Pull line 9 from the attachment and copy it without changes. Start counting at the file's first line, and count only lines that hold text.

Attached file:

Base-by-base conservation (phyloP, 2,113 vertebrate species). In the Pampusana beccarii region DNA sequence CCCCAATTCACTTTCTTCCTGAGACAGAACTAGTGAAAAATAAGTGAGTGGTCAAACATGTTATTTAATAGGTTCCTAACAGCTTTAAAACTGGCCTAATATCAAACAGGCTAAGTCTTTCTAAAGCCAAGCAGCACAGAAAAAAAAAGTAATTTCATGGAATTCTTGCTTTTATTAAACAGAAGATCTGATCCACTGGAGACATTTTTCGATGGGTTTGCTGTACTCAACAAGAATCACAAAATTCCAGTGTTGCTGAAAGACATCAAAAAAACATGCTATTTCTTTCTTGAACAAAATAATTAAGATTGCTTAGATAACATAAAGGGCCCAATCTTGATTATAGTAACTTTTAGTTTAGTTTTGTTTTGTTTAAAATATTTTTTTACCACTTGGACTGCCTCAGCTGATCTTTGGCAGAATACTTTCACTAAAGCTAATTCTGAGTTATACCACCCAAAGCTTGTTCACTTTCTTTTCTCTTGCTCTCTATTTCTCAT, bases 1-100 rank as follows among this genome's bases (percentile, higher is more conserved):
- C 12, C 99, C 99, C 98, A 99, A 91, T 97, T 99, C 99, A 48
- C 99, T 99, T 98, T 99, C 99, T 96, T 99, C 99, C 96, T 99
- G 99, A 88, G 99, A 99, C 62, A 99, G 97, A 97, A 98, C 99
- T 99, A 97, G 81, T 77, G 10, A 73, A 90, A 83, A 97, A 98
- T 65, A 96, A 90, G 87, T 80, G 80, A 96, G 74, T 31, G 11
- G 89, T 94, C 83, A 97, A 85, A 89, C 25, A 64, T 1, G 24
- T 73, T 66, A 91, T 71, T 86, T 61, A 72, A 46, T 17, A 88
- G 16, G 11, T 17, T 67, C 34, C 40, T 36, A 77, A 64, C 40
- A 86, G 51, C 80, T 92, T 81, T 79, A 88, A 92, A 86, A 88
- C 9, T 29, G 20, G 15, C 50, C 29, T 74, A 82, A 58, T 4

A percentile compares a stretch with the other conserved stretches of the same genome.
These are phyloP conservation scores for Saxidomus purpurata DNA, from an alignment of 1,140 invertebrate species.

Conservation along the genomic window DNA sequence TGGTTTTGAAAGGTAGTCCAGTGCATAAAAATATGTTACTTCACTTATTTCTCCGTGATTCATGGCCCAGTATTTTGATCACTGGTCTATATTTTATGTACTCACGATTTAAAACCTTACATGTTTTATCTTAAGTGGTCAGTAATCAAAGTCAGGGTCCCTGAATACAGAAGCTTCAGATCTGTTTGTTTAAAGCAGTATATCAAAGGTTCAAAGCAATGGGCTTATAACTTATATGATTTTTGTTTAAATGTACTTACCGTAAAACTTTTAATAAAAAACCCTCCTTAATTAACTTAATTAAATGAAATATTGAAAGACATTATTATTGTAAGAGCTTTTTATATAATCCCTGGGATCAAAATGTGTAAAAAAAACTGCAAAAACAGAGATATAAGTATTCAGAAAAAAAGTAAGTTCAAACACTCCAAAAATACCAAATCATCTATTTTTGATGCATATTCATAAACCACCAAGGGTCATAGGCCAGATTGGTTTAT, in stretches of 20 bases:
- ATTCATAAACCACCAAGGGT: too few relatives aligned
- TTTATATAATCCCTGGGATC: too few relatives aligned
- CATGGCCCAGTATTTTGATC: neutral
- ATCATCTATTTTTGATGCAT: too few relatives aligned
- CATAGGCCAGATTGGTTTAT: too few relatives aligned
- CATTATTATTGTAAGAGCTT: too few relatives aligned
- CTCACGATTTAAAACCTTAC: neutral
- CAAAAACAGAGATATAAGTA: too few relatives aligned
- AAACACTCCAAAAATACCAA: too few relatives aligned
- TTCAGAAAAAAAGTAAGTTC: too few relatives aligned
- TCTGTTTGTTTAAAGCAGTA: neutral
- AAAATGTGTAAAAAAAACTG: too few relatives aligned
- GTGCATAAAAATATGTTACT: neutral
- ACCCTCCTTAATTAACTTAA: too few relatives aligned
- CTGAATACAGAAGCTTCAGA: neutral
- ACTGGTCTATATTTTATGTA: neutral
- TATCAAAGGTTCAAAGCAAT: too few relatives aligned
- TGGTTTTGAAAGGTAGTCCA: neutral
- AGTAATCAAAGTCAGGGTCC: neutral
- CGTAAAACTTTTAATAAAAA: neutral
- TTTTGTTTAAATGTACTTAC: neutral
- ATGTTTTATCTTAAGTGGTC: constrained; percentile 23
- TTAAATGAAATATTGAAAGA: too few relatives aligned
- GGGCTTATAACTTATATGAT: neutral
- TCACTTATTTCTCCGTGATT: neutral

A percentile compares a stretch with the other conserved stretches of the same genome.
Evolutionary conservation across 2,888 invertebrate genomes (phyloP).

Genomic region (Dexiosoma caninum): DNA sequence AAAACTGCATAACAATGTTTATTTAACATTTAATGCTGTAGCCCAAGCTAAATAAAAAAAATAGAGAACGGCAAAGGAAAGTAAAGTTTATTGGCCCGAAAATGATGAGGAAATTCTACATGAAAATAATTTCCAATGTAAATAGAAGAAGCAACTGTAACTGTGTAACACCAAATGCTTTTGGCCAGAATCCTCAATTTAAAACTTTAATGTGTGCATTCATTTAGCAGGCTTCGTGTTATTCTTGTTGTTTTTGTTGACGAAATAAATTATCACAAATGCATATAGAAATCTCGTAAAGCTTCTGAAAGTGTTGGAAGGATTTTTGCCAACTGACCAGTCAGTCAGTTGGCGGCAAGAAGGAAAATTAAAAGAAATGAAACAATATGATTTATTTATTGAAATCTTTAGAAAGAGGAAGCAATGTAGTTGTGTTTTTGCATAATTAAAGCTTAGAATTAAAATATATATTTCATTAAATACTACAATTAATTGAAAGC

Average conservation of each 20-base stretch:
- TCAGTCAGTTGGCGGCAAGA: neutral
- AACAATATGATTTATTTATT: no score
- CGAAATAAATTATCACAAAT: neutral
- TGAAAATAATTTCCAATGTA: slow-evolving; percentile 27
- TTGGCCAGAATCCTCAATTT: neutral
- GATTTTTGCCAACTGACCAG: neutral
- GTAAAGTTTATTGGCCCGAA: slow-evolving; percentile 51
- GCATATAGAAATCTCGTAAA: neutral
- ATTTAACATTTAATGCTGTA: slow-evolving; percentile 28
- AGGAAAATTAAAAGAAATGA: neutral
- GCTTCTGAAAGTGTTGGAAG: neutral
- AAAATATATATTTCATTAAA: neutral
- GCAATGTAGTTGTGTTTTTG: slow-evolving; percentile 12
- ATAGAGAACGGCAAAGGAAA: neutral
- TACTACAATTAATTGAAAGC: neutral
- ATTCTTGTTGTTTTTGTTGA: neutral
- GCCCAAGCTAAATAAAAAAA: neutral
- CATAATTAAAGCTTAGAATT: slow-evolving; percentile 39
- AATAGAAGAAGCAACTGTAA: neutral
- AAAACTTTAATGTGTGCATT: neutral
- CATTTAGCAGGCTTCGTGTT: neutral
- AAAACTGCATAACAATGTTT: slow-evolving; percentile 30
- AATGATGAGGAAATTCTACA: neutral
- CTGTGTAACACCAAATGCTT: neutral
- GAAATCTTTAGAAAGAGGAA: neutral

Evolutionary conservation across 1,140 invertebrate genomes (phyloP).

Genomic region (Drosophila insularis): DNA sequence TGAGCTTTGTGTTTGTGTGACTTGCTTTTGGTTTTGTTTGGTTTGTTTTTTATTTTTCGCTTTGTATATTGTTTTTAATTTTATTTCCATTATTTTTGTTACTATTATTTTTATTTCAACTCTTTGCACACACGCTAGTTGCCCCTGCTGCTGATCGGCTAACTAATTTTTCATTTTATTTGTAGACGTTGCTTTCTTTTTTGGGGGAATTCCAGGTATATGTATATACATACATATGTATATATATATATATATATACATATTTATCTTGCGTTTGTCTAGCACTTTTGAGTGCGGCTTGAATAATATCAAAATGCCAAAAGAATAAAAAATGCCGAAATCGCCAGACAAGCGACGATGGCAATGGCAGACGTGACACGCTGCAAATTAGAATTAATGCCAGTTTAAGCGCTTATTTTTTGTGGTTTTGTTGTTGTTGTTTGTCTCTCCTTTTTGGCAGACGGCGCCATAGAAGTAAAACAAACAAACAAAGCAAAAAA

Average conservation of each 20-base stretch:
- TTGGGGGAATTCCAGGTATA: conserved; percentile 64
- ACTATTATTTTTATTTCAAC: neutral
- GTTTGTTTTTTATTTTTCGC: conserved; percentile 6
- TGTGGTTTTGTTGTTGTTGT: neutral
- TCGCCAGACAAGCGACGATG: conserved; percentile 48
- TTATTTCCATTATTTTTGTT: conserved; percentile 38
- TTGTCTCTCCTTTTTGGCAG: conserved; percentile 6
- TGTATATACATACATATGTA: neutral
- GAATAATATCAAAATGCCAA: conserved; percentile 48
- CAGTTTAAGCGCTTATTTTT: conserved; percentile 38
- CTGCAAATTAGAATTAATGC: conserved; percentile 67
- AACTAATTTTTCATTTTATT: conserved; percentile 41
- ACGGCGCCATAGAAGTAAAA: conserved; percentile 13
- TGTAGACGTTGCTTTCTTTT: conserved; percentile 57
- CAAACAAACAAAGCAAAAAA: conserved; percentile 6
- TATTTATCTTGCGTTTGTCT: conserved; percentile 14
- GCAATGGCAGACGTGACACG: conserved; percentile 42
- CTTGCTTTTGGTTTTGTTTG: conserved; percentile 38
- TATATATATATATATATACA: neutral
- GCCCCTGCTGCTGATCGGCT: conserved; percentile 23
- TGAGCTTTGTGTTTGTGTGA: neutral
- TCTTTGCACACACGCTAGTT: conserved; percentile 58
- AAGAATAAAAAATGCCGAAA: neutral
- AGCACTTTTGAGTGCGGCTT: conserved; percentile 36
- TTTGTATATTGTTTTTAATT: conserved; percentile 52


- G 16, G 11, T 17, T 67, C 34, C 40, T 36, A 77, A 64, C 40